Identity is something that you are constantly earning. It is not just who you are. It is a process that you must be active in. It’s not just parroting your parents or the thoughts of your learned teachers. It is now more than ever about understanding yourself so you can become yourself. ~Joss Whedon
I have a serious question: Who are you?
When you look at yourself, when you think of yourself, when you identify yourself … who are you?
I ask because for the longest time, I was a Republican.
I was – for a very long time – a self-professed, self-identifying member of the GOP.
I remember being a little smug about it. That there I was, a single female lawyer working at a large law firm in Chicago (which was chock full of those crazy liberals, I would say with an eye roll and a haughty laugh) and I was swimming against the current with my political preference.
It was liberating to be different from everyone else. To be … unexpected.
But my professed political party preference was just semantics, really. I had little time for sleep, let alone for being politically involved. I barely watched the news, and certainly didn’t spend time poring over party platforms or vetting candidates.
But I knew I was a Republican, because Democrats were just … Democrats. Nobody in my family was a Democrat (except maybe that one cousin in Colorado, but who knows?) so I certainly wasn’t one of those.
Democrats were just dreamers, and we Republicans lived in the real world doing the real work.
So I just put my head down and worked my 80 hours a week, happy that the GOP was going to give me tax cuts.
Then – pretty much out of the blue – I was offered a great job with reasonable hours, a super smart group of people to work with, and the kind of independence that large law firm lawyers crave. It was at the State Treasurer’s office – and I’d be one of just a few lawyers for the whole office.
I’d help handle … everything. From courtroom strategy to press releases to contract negotiations.
It sounded amazing.
The only catch?
The State Treasurer … was a Democrat.
You’d think that would be a deal-killer – both for me and for the office. But to my surprise, they didn’t even ask me what my political leanings were. In fact, they made a big point of saying that attorneys from both Republican and Democratic administrations still worked there. They actually forbade me from telling them on what side of the aisle I was most comfortable.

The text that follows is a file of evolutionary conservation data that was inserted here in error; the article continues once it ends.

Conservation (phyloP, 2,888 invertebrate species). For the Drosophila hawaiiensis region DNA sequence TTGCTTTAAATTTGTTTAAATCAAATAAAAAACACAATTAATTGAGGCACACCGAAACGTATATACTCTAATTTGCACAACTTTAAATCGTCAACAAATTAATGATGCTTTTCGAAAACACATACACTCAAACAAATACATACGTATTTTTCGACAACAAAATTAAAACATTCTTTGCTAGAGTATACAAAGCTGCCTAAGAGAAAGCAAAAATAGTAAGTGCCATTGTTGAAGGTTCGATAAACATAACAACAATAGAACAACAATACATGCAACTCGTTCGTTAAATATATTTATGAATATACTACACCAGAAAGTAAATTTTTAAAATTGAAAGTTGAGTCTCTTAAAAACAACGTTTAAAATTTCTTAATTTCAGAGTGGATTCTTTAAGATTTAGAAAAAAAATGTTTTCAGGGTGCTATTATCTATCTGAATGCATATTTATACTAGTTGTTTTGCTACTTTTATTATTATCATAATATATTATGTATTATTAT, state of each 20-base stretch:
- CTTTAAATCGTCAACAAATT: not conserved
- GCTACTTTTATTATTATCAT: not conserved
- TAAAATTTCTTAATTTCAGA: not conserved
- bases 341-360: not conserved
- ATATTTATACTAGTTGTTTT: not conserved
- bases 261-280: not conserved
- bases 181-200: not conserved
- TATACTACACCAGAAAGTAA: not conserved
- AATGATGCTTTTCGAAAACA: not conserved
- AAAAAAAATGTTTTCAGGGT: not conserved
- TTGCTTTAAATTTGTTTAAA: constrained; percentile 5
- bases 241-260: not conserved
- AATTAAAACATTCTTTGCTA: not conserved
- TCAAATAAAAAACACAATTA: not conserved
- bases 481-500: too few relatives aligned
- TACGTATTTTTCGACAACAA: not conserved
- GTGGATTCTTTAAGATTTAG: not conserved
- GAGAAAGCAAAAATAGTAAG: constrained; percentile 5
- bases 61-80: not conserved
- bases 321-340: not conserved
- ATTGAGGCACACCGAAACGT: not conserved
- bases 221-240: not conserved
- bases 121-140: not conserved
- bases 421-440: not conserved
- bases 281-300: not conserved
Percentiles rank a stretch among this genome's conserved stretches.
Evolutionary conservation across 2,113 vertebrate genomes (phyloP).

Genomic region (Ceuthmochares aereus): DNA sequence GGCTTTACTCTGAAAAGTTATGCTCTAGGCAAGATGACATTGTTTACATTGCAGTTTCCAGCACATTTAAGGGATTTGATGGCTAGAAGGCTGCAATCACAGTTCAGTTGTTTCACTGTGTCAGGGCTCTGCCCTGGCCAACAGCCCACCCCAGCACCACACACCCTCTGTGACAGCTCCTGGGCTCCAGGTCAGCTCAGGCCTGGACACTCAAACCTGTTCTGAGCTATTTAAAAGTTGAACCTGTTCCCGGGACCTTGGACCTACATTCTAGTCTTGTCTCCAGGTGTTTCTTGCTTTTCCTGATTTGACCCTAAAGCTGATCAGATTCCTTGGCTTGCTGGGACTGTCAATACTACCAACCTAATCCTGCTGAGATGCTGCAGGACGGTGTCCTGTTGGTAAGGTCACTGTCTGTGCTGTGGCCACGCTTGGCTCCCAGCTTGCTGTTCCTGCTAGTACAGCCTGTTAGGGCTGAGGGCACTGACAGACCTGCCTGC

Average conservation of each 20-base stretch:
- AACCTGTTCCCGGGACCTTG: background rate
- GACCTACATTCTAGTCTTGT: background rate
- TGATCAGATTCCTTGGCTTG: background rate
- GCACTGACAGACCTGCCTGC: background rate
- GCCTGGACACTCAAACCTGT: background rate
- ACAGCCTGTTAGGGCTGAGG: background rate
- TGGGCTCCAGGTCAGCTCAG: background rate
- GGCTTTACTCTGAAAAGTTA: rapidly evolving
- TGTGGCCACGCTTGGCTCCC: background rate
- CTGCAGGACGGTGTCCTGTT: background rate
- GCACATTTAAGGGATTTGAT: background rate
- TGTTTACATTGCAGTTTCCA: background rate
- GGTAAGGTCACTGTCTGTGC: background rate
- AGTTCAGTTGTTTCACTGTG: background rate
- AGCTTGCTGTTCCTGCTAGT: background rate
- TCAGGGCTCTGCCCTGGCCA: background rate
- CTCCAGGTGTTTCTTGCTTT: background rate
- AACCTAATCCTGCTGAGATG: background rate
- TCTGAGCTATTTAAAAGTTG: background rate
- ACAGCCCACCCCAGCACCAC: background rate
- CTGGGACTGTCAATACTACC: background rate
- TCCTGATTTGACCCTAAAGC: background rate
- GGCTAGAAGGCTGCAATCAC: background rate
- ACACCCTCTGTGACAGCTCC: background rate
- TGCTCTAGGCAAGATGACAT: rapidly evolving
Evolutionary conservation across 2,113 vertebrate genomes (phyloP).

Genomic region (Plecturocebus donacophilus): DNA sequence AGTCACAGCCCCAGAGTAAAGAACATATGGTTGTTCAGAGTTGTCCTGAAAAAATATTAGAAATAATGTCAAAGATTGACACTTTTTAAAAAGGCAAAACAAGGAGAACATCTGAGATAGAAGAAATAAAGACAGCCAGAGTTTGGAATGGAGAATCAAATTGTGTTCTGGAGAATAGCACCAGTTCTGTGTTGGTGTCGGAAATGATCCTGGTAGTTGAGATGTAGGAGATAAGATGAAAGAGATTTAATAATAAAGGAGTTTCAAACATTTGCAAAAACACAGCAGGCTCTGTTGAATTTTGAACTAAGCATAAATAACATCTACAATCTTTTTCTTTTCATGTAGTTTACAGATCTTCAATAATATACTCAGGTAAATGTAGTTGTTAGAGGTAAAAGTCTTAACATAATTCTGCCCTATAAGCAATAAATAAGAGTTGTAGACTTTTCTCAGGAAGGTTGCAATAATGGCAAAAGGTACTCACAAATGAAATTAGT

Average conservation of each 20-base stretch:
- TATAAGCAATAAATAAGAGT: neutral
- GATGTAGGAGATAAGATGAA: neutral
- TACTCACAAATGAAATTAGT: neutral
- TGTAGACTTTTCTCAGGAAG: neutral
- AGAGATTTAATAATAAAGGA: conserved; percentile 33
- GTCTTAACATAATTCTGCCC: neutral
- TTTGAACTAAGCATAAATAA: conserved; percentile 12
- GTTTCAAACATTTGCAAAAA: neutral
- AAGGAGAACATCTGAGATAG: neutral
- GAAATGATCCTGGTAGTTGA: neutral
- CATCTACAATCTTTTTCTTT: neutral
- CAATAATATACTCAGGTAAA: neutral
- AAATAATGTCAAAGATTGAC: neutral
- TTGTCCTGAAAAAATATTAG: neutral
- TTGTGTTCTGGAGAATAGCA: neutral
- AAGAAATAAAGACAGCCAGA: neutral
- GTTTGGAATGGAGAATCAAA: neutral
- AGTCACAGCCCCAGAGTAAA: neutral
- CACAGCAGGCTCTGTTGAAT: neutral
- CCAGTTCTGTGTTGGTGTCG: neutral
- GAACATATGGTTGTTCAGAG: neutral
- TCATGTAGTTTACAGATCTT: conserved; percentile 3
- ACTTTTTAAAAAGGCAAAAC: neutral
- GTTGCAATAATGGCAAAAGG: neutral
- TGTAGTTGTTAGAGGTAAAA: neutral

And that’s how I came to be surrounded by an impressive group of incredibly smart people with big ideas, and big solutions to big problems.
The ideas they had were bold, but made complete sense to me. And – as I was shocked to learn – their ideas meshed with my ideology completely.
On every single issue, I agreed with the most progressive people in the office.
I was floored.
And that’s when I realized it.
I was a Democrat.
And maybe I had never actually been a Republican.
Or, at least, I hadn’t been a Republican in a really, really, really long time.
But that label? That elephant? It stuck. For years. Decades, even.
It was part of who I thought I was. It was a big part of how I identified myself, like my job and my hometown. The GOP was my home team, so learning that I was actually rooting for the other side was … jarring. But enlightening.
Our political affiliation is a cultural symbol, a team allegiance, and an abbreviation for our identity. For a lot of folks, voting for the Republican isn’t about voting for the issue or policy position.
It’s voting for the Republican just because you’ve always been a Republican and nobody you know would ever vote otherwise.
It’s voting for the Republican because nobody “like you” would ever vote for a Democrat.
But until relatively recently, the Republicans weren’t taking policy positions that so obviously – and so immediately – harmed their own constituents.
Now they are.
And even if it doesn’t seem like it in your neck of the woods (yet), their voters have started to notice.
Just before the 2018 election, my own mother – a woman who has been a conservative Republican for my whole life (and I think her own) – said “Well, you know me. I’ve always been an independent.”
As of November 2018, she’s not a straight ticket voter. At least, not anymore.
I remember talking to my mom during the ACA repeal debate. I told her that if the GOP had their way, we’d not have coverage for pre-existing conditions anymore.
She had a hard time believing me.
“They’d never do that,” she said. Because she believed – as I’m sure many other lifelong Republicans did – that the people she had trusted with her vote and her life for so long would never do something to hurt so many people.
Including her daughter and her grandson.
It’s far easier to believe that the Democrats are somehow spinning reality. Or that the “gotcha media” is twisting facts. (Cue the eye roll.)
I don’t know if seeing the truth about Republican opposition to the ACA made the difference in her newfound “independent voter” status. Maybe yes, maybe no.
But I do know that according to recent Gallup data there are more independent voters (44% in September 2018) than either Democrats (27%) or Republicans (26%). The last time the percentage of independent voters was less than 40% was February 2017 – right after Trump’s inauguration.
Listen, folks. There are probably people in your world that you’ve always considered rock-ribbed Republicans. You think there’s no way they’ll leave the party. You can’t imagine they’ll split their ticket and vote for a Democrat – for any office.